According to Nielsen, the average number of mobile phone calls we make is dropping every year, after hitting a peak in 2007. And our calls are getting shorter: In 2005 they averaged three minutes in length; now they’re almost half that.
We’re moving, in other words, toward a fascinating cultural transition: the death of the telephone call. This shift is particularly stark among the young. Some college students I know go days without talking into their smartphones at all. I was recently hanging out with a twentysomething entrepreneur who fumbled around for 30 seconds trying to find the option that actually let him dial someone.
This generation doesn’t make phone calls, because everyone is in constant, lightweight contact in so many other ways: texting, chatting, and social-network messaging. And we don’t just have more options than we used to. We have better ones: These new forms of communication have exposed the fact that the voice call is badly designed. It deserves to die.
I submit that there’s another segment of society hanging up the phone: Moms. The nature of parenting is all about time-dependent tasks. The bus leaves at 7:45. Gotta be there. Soccer practice kicks-off at 4:00. Gotta be there. The kids clamor for dinner precisely at 5:47 (don’t ask me why). Gotta make it.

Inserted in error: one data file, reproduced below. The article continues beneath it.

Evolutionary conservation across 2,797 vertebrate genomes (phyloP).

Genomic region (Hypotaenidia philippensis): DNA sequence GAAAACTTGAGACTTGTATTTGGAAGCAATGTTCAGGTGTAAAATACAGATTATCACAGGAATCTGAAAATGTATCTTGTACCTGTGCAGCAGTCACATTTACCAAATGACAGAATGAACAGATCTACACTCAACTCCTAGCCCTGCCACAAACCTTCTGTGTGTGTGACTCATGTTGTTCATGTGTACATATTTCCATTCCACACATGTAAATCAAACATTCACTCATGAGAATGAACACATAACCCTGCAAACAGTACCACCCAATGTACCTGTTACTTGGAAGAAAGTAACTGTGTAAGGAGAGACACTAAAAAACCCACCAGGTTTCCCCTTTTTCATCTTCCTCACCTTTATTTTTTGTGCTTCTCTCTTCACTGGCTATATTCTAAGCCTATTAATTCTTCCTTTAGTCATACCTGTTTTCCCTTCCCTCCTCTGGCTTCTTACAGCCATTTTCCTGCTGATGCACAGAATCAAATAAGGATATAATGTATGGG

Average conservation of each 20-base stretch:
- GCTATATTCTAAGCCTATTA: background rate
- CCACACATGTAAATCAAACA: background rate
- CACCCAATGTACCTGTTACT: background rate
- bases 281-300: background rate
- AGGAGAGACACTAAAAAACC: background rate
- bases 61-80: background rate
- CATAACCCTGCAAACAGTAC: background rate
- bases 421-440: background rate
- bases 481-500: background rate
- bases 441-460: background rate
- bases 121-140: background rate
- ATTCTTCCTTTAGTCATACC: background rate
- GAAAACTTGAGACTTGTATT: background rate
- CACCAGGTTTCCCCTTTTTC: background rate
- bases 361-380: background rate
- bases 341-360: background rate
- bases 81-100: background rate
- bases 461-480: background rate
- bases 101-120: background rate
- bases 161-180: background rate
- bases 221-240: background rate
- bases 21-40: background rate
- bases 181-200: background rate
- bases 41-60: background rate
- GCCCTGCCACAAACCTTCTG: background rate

We can’t time-shift parenting. So we sure like to time-shift anything else we can. That includes communication. Another line from Mr. Thompson’s article that grabbed me:
Consider: If I suddenly decide I want to dial you up, I have no way of knowing whether you’re busy, and you have no idea why I’m calling. We have to open Schrödinger’s box every time, having a conversation to figure out whether it’s OK to have a conversation. Plus, voice calls are emotionally high-bandwidth, which is why it’s so weirdly exhausting to be interrupted by one.
There’s almost no time of day to call a mom when you’re NOT interrupting her. So don’t call her (unless you’re solving a problem quickly via the call).